Instead of Rafa` Yadayn, you need to perhaps talk to your friends about how important it is not to visit theatres, or watch films at home, rather, educate themselves well both in secular terms as well as religiously, through Arabic language.  If they did that, they would be able to become Imams in the local mosques, deliver meaningful sermons, teach young ones Qur’an and hadith, and become Da`wah workers of impact.


Q. I am fond of reading Islamic material. Although YMD is costly magazine compared to others, it is filled with Islamic information. 


We never imagined this magazine would be thought costly at a price that can buy you a good cup of coffee.

Q. I have some questions. Hope you will give satisfactory answer. Does Indian or Western democracy (of the people, for the people and by the people) resemble Islamic democracy? If not, then what type of democracy Islam suggests? 


There is a vast difference between democratic form of government and an Islamic government, which can be termed as Governance by Shoura Council. There is no such thing in Islam as Islamic democratic government, although, if established, by that name, it would still be Islamic provided it enforces Islamic laws. For further details, please wait for a lead article shortly to appear by Allah’s will. 

Q. Allah (glorified be He) says in the Holy Qur’an that He sent Adam (peace be upon him) on earth as the ‘Khalifa’ which means he has to propagate the concept of One God and enforce His commandments. That means every pious Muslim is a ‘Khalifa’. But scholars point out that khilafat means faith, practice and an Islamic government. Please comment.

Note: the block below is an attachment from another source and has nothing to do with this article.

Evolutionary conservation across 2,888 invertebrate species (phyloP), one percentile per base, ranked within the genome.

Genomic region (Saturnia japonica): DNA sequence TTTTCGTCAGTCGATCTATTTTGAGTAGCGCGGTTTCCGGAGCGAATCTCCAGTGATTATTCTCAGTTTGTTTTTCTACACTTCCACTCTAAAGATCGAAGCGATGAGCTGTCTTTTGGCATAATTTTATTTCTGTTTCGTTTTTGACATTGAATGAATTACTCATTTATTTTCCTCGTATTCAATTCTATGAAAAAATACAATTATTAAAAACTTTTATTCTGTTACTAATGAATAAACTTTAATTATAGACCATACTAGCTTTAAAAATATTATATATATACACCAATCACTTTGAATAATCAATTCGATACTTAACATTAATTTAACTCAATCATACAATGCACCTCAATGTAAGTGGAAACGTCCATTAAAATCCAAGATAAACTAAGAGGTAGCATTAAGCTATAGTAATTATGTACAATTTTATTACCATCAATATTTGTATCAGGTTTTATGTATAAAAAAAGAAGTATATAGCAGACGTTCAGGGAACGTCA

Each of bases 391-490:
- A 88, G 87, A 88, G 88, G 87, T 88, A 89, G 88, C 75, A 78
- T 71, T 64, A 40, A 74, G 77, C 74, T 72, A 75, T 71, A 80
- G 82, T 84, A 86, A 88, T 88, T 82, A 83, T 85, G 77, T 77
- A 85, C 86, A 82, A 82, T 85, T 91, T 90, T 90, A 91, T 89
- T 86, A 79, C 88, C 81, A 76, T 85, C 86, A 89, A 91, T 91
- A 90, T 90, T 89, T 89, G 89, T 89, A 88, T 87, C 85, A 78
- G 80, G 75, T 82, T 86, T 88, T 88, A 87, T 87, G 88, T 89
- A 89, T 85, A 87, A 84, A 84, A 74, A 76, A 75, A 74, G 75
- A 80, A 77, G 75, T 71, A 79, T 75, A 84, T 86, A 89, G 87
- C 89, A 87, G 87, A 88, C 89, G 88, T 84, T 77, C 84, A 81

Asif R. Bhat,


We are not sure what you are trying to say. That if Adam was a Khalifah, then, the logical conclusion is that every human being is a Khalifah. But, in what sense was Adam a Khalifah, and in what sense his progeny is: believers and unbelievers alike? This is a gray area, and there is no definite answer to these questions, nor to the complications that arise with the positive answers suggested.

Some say he is a Khalifah if he leads a pious life and enforces Islamic law. But, this definition is self-defeating. All we can say is that Adam is a Khalifah, in some sense or the other, and so are we, in a modified sense. It might be noted however, that modern thinkers have placed lot of emphasis on Man’s Khilafah to contrast, perhaps, the Western efforts to degrade man by relating him to the apes.

However, what we need to perhaps consider is that if it was such an important issue, the office so crucial, and the duty so binding, then, surely it would have been dealt with in detail by the Qur’an or Sunnah. The Qur’an does not mention but the word, without explaining it. The hadith does not discuss the word even once. So, perhaps it is best to avoid theoretical exercise over what the term means, and what its implications are.